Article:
Retiring Early into Part-Time Employment

Retiring early is an option if you pay close attention to your budget and investments. Retiring gives you fewer years to build your nest egg and increases the number of years you'll spend in retirement. Tax laws, pensions, and social security also need a closer look if early retirement is in your future.

Investment Considerations

Retirement is a transition, not a finish line. Life after retirement is very similar to life before it; you'll have monthly bills, car payments, and other regular expenses. The economy and the stock market will continue to go through the same cycles they do now. Retirees often think differently about these realities because they are relying on their investments to support them, not their job. Consider how economic fluctuations, and the continuing pressure of day-to-day finances, will affect your attitude in retirement, then plan your investments around your concerns.

Early retirement means inflation will have longer to act on your expenses. Be sure your portfolio continues to hold stock investments even after you stop working. A mix of bonds and fixed-income investments that pay interest can reduce the volatility of your accounts. Many investment companies have tools and calculators to help you decide how much of each to hold.

Don't let your feelings about the current economic or political environment color your entire retirement plan. Economics and politics work in cycles. If you are retired for thirty years, you will go through many of these cycles — good and bad. Construct a sound plan, and then stick with it.

Tax Planning

Retirement accounts such as IRAs and 401k(s) have rules that penalize you for withdrawing money before age 59½. If you retire early, you can use a scheme called “substantially equal payments” to withdraw income from the accounts before that age without penalty. The calculations for this are very precise and the penalties high if you make a mistake and withdraw too much or too little. Be sure to consult a tax professional for help if you decide this is a good option for you.

Make your portfolio more tax efficient by concentrating your income-generating investments — such as bonds and fixed-income investments — inside your retirement plans and your stock investments in taxable accounts outside retirement plans. Stock dividends and capital gains are taxed at a lower rate than interest income. Stock investments are also more volatile than bond investments, and if they are in taxable accounts you can take advantage of this using a strategy called “harvesting gains.” By selling equal amounts of investments that have gained and lost value, tax can be reduced because capital gains and losses cancel each other out.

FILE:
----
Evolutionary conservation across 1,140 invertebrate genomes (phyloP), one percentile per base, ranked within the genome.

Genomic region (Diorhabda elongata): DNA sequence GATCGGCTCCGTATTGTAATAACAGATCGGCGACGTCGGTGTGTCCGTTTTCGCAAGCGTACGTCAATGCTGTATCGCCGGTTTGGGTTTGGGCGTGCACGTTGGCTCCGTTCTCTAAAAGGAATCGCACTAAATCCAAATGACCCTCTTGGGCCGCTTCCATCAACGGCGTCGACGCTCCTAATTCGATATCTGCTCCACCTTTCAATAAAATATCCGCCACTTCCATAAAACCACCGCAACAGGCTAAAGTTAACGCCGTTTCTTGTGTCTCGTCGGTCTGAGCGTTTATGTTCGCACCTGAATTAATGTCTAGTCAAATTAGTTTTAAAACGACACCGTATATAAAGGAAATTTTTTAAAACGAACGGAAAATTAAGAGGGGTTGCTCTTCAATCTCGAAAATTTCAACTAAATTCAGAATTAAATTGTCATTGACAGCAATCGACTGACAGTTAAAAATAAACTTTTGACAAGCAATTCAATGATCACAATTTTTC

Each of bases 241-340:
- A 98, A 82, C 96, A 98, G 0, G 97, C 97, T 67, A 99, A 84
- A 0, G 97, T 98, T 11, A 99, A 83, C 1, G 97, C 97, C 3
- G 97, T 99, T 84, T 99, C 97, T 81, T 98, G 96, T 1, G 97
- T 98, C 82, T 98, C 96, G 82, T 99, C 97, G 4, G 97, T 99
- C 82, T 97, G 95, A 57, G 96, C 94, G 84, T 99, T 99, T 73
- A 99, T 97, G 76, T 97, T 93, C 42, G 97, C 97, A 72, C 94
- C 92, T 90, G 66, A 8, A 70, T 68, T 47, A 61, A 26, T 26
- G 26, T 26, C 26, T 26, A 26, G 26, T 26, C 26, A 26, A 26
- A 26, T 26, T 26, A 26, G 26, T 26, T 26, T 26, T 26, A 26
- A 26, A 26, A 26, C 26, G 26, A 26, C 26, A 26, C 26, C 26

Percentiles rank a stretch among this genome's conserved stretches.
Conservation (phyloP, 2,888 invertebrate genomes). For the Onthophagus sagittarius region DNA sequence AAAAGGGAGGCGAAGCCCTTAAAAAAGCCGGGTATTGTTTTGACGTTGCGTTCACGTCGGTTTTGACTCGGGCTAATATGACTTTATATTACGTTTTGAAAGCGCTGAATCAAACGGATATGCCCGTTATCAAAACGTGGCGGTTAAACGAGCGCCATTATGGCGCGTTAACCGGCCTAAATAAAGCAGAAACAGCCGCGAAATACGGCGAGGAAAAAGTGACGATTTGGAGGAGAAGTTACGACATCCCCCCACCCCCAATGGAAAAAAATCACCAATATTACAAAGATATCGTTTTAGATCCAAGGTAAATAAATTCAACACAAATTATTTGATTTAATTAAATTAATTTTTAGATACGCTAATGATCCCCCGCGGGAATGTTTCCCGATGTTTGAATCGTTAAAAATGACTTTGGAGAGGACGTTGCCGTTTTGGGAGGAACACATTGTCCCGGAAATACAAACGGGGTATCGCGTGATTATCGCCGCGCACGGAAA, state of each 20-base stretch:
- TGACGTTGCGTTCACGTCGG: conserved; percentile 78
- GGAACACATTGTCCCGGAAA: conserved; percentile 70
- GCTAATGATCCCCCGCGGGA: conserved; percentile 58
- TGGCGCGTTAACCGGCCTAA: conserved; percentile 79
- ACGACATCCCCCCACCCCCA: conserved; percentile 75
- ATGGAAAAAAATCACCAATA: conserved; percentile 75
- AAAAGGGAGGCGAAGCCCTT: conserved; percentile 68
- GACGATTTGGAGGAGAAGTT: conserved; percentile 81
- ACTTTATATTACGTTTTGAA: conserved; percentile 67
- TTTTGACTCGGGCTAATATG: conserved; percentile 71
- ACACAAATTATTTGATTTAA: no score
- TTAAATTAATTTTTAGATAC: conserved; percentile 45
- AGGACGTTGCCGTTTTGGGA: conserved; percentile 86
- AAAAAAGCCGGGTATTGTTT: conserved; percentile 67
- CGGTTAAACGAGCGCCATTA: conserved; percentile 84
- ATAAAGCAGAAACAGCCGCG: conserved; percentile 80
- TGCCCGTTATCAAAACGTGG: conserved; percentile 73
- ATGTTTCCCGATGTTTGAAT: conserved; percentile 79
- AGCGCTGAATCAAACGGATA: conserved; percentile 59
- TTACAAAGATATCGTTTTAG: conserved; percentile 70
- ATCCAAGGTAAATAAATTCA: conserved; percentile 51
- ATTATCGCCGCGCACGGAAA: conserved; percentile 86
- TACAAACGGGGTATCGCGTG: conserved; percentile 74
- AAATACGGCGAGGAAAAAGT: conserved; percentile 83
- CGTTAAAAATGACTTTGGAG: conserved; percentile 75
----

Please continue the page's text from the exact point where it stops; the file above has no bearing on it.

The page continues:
Take advantage of tax laws that let you cancel out taxes on investments sold at a profit by also selling investments that have lost money. This strategy is called harvesting gains. Realize gains or losses by selling an investment; capital gains can be reduced by the amount of capital losses you realize in the same year.

Pensions and Social Security

Many pensions will allow you to start drawing before age 60 if you retire, but the benefit is often reduced. Pay close attention to how early retirement affects your pension benefit. Most pensions increase significantly in the last few years you work. Be sure you calculate the benefits you're losing if you retire early.

If you're eligible for a state pension, your social security may be reduced under a rule called the “windfall” provision. Check with your retirement benefits coordinator at work, or online at for details. If you worked under social security for a long time before moving to the state job, you might be eligible to collect from both.

Federal social security benefits are not available to you until age 62. If you retire before then, plan on making extra withdrawals from your nest egg to cover expenses until then. In most cases, it's best to start drawing social security as soon as you're eligible, unless you're working part time. Social security benefits are reduced if you are under age 65 and earning an income. Once you're age 65, you can collect social security and still work without reducing the benefit.

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